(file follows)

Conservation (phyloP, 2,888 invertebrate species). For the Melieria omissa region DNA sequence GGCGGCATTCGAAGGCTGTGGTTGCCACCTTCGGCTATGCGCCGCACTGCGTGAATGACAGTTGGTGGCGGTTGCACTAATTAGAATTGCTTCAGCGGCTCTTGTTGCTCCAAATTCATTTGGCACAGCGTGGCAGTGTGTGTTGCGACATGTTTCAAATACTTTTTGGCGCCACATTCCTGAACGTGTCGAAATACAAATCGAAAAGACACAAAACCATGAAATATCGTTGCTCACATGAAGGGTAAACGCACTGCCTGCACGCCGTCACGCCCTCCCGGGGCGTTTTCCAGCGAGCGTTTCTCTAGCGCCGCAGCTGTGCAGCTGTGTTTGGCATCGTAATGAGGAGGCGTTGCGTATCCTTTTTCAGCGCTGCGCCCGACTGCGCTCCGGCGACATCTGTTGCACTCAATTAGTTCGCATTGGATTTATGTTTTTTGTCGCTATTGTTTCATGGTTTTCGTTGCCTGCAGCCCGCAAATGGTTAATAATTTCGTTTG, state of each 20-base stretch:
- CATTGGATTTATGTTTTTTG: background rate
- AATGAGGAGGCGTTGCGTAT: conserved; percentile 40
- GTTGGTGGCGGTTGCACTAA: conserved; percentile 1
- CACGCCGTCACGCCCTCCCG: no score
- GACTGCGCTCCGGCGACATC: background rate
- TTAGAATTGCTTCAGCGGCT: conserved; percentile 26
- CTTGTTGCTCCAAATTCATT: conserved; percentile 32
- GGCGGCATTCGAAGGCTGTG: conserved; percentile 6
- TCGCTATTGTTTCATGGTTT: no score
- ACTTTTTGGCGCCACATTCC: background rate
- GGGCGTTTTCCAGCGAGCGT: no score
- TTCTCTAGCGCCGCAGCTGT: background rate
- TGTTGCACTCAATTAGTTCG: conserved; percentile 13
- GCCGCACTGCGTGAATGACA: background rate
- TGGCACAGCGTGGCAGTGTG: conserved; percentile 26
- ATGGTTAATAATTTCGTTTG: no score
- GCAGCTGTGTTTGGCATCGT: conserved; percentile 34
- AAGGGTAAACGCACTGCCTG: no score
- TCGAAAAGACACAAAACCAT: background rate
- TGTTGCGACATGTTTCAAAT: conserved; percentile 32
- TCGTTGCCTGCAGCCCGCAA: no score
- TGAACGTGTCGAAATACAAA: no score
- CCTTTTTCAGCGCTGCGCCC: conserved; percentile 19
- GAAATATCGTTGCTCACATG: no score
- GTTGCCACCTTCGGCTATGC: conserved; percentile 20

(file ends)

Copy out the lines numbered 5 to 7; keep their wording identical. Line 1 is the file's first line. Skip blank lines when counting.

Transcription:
- CACGCCGTCACGCCCTCCCG: no score
- GACTGCGCTCCGGCGACATC: background rate
- TTAGAATTGCTTCAGCGGCT: conserved; percentile 26